### 6. Equal Concept

Math problem sums that uses the Equal Concept in P5 and P6 compare two fractions (sometimes expressed in percentages) of different items that represent equal amounts.

Here’s an example question that we’ve shared on our Practicle Math channel:

Thor and Hulk punched each other multiple times in the Contest of Champions battle. 3/4 of Thor’s punches were equal to 2/3 of Hulk’s punches. Both of them punched a total of 408 times. How many times did Thor punch the Hulk?

What’s the best way to solve these Math problem sums?

Use either model drawing (comparison models) or try to make the numerators of both fraction the same.

## Math concepts in Primary 5 & Primary 6 PSLE Math Problem Sums:

Besides the Math concepts that we’ve seen so far, there are a few more concepts that are common in upper primary questions and PSLE Maths questions. These concepts tend to appear in fraction, ratio and percentage word problems.

### 7. Repeated Identity Concept

Like its name, the Repeated Identity Concept appears in word problems where there exist 2 or 3 items with a common quantity.

Here’s an example question that you might see in P5:

Doodles has 2/3 as many shiny cards as Ash. Ash has 1/5 as many shiny cards as Yugi. If the three of them have a total of 120 cards, how many shiny cards does Doodles have?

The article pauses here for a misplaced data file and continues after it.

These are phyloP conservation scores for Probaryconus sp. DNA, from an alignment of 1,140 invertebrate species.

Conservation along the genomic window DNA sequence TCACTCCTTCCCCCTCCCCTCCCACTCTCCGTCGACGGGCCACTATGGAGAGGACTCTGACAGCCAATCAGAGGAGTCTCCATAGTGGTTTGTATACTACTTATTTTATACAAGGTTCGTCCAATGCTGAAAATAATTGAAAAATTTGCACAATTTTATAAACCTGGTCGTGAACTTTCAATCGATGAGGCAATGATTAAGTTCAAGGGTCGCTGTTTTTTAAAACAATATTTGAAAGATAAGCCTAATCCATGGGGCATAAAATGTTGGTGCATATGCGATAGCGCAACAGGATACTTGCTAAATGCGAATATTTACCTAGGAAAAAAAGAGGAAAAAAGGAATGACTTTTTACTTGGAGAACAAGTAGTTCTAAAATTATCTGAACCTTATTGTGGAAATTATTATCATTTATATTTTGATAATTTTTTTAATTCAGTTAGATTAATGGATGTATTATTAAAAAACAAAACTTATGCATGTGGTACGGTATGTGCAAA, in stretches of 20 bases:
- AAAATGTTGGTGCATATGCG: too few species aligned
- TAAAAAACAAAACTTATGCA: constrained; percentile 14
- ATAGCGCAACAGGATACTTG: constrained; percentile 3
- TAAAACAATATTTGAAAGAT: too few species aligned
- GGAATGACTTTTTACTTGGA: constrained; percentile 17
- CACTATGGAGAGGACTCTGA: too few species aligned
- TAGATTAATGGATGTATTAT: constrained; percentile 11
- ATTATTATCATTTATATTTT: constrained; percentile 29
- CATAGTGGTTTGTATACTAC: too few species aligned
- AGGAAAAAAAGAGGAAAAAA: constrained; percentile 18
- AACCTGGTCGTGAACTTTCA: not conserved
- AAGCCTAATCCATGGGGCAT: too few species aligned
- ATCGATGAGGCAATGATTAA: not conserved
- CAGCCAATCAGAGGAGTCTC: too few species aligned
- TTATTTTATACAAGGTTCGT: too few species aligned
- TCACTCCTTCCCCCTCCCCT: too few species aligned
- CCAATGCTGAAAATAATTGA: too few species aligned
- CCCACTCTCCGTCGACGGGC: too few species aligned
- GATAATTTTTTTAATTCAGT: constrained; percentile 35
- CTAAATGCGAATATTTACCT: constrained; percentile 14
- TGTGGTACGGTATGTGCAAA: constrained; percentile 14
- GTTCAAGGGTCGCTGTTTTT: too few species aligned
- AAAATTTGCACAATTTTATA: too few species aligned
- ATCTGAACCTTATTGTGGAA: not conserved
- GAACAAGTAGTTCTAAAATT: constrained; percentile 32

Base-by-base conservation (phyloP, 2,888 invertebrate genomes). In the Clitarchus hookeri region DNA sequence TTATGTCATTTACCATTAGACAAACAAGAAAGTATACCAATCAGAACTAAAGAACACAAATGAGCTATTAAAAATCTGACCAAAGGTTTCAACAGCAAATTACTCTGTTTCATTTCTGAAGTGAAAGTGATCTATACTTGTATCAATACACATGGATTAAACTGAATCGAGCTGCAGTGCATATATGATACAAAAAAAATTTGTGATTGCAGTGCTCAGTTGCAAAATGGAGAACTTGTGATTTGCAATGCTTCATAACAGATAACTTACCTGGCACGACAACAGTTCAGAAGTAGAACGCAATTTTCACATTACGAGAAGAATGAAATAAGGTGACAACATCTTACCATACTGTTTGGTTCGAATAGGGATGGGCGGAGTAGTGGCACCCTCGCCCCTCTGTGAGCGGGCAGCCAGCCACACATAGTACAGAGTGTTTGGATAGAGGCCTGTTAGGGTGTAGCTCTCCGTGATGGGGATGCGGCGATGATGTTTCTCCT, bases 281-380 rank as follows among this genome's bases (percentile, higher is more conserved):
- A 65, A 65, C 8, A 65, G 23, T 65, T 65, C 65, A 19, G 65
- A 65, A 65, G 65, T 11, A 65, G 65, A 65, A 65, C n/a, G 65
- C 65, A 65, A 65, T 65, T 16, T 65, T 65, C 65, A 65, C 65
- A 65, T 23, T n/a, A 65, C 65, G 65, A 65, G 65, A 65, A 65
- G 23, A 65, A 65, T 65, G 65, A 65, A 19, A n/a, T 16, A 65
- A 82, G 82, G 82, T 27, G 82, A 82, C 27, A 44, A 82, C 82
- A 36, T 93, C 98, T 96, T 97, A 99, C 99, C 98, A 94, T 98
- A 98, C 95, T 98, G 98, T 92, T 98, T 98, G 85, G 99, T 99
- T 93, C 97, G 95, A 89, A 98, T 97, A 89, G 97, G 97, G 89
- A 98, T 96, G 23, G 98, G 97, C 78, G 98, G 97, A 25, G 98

To solve these Math questions, we’ll first need to identify the common quantity that is given in that particular problem sum. Once we spot that, we can then solve it using the units method.

Now, let’s look at 4 different transfer type problem sums.

Understanding the main idea behind each Math concept is key to solving these problem sums.

### 8. External Transfer (Unchanged Quantity) Concept

Such problem sums have two items involved and an event happening that results in a change in the quantity of one of the items while the other quantity remains the same.

Here’s a P6 Math example question that uses this Math concept:

There are 80 children at a swim club. 30% of them were boys. After a few boys left the club, the percentage of boys dropped to 20%. How many boys left the club?

You can solve these questions either by using the Singapore bar model method or the units method if the number is not as friendly.

### 9. Internal Transfer (Unchanged Total) Concept

Similar to what we discussed earlier on, these type of Math problem sums questions also involves two items and an event happening.